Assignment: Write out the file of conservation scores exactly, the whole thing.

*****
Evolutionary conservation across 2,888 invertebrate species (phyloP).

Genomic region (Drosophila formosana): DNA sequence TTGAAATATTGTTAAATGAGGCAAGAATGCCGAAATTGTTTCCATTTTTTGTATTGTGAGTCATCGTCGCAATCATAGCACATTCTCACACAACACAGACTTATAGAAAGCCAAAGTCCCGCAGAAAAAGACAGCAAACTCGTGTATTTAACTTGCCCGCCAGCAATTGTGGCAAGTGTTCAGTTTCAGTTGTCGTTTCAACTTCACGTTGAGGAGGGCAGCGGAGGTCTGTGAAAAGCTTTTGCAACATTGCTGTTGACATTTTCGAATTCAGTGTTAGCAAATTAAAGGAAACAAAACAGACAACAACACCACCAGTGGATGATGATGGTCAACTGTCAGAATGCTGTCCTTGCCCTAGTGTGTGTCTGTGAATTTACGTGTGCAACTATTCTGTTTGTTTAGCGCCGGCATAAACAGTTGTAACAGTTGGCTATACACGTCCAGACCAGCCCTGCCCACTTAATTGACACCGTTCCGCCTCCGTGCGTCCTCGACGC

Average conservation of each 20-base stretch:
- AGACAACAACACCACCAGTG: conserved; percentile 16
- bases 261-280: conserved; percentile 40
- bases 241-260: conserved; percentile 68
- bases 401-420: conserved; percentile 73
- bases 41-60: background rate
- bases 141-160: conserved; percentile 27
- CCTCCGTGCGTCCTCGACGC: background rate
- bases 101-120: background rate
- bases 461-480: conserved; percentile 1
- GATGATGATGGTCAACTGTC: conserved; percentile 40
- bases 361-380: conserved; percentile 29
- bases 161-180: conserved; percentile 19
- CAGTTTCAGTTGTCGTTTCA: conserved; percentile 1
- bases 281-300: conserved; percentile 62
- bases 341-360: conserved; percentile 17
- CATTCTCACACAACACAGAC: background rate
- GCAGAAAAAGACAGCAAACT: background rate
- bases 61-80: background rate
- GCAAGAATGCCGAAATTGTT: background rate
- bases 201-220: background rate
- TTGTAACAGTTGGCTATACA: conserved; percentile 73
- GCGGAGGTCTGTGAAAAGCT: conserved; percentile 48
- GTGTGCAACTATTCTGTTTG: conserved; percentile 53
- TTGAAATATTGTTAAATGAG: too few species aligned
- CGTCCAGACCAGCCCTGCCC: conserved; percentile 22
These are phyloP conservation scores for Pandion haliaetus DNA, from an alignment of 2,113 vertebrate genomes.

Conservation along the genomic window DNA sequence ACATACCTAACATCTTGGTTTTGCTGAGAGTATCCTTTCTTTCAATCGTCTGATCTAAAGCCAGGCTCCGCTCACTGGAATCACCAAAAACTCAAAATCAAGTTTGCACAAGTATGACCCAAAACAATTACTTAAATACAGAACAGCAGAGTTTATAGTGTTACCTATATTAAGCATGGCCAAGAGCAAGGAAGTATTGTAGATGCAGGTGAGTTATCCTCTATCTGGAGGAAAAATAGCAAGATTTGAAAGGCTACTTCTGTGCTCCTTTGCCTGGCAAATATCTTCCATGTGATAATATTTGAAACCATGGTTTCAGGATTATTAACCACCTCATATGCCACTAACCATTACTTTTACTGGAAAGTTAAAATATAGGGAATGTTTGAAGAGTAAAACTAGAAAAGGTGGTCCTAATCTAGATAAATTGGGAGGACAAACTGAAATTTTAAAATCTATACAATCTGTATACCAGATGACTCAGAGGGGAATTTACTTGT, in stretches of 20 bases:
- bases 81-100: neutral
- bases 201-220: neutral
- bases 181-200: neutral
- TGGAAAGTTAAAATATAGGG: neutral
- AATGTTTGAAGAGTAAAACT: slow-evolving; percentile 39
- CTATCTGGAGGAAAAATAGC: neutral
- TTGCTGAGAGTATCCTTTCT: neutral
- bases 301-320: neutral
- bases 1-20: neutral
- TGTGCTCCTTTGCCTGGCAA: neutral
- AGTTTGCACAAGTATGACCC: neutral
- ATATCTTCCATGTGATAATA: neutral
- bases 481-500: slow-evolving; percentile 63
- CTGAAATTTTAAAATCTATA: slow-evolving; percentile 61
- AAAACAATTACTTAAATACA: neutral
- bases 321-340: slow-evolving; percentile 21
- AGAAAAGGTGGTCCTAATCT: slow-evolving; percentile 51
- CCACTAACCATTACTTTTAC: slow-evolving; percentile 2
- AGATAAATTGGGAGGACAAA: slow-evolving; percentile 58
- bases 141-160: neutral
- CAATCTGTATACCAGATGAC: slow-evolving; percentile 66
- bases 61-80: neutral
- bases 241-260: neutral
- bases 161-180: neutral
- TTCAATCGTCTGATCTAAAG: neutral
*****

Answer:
Evolutionary conservation across 2,888 invertebrate species (phyloP).

Genomic region (Drosophila formosana): DNA sequence TTGAAATATTGTTAAATGAGGCAAGAATGCCGAAATTGTTTCCATTTTTTGTATTGTGAGTCATCGTCGCAATCATAGCACATTCTCACACAACACAGACTTATAGAAAGCCAAAGTCCCGCAGAAAAAGACAGCAAACTCGTGTATTTAACTTGCCCGCCAGCAATTGTGGCAAGTGTTCAGTTTCAGTTGTCGTTTCAACTTCACGTTGAGGAGGGCAGCGGAGGTCTGTGAAAAGCTTTTGCAACATTGCTGTTGACATTTTCGAATTCAGTGTTAGCAAATTAAAGGAAACAAAACAGACAACAACACCACCAGTGGATGATGATGGTCAACTGTCAGAATGCTGTCCTTGCCCTAGTGTGTGTCTGTGAATTTACGTGTGCAACTATTCTGTTTGTTTAGCGCCGGCATAAACAGTTGTAACAGTTGGCTATACACGTCCAGACCAGCCCTGCCCACTTAATTGACACCGTTCCGCCTCCGTGCGTCCTCGACGC

Average conservation of each 20-base stretch:
- AGACAACAACACCACCAGTG: conserved; percentile 16
- bases 261-280: conserved; percentile 40
- bases 241-260: conserved; percentile 68
- bases 401-420: conserved; percentile 73
- bases 41-60: background rate
- bases 141-160: conserved; percentile 27
- CCTCCGTGCGTCCTCGACGC: background rate
- bases 101-120: background rate
- bases 461-480: conserved; percentile 1
- GATGATGATGGTCAACTGTC: conserved; percentile 40
- bases 361-380: conserved; percentile 29
- bases 161-180: conserved; percentile 19
- CAGTTTCAGTTGTCGTTTCA: conserved; percentile 1
- bases 281-300: conserved; percentile 62
- bases 341-360: conserved; percentile 17
- CATTCTCACACAACACAGAC: background rate
- GCAGAAAAAGACAGCAAACT: background rate
- bases 61-80: background rate
- GCAAGAATGCCGAAATTGTT: background rate
- bases 201-220: background rate
- TTGTAACAGTTGGCTATACA: conserved; percentile 73
- GCGGAGGTCTGTGAAAAGCT: conserved; percentile 48
- GTGTGCAACTATTCTGTTTG: conserved; percentile 53
- TTGAAATATTGTTAAATGAG: too few species aligned
- CGTCCAGACCAGCCCTGCCC: conserved; percentile 22
These are phyloP conservation scores for Pandion haliaetus DNA, from an alignment of 2,113 vertebrate genomes.

Conservation along the genomic window DNA sequence ACATACCTAACATCTTGGTTTTGCTGAGAGTATCCTTTCTTTCAATCGTCTGATCTAAAGCCAGGCTCCGCTCACTGGAATCACCAAAAACTCAAAATCAAGTTTGCACAAGTATGACCCAAAACAATTACTTAAATACAGAACAGCAGAGTTTATAGTGTTACCTATATTAAGCATGGCCAAGAGCAAGGAAGTATTGTAGATGCAGGTGAGTTATCCTCTATCTGGAGGAAAAATAGCAAGATTTGAAAGGCTACTTCTGTGCTCCTTTGCCTGGCAAATATCTTCCATGTGATAATATTTGAAACCATGGTTTCAGGATTATTAACCACCTCATATGCCACTAACCATTACTTTTACTGGAAAGTTAAAATATAGGGAATGTTTGAAGAGTAAAACTAGAAAAGGTGGTCCTAATCTAGATAAATTGGGAGGACAAACTGAAATTTTAAAATCTATACAATCTGTATACCAGATGACTCAGAGGGGAATTTACTTGT, in stretches of 20 bases:
- bases 81-100: neutral
- bases 201-220: neutral
- bases 181-200: neutral
- TGGAAAGTTAAAATATAGGG: neutral
- AATGTTTGAAGAGTAAAACT: slow-evolving; percentile 39
- CTATCTGGAGGAAAAATAGC: neutral
- TTGCTGAGAGTATCCTTTCT: neutral
- bases 301-320: neutral
- bases 1-20: neutral
- TGTGCTCCTTTGCCTGGCAA: neutral
- AGTTTGCACAAGTATGACCC: neutral
- ATATCTTCCATGTGATAATA: neutral
- bases 481-500: slow-evolving; percentile 63
- CTGAAATTTTAAAATCTATA: slow-evolving; percentile 61
- AAAACAATTACTTAAATACA: neutral
- bases 321-340: slow-evolving; percentile 21
- AGAAAAGGTGGTCCTAATCT: slow-evolving; percentile 51
- CCACTAACCATTACTTTTAC: slow-evolving; percentile 2
- AGATAAATTGGGAGGACAAA: slow-evolving; percentile 58
- bases 141-160: neutral
- CAATCTGTATACCAGATGAC: slow-evolving; percentile 66
- bases 61-80: neutral
- bases 241-260: neutral
- bases 161-180: neutral
- TTCAATCGTCTGATCTAAAG: neutral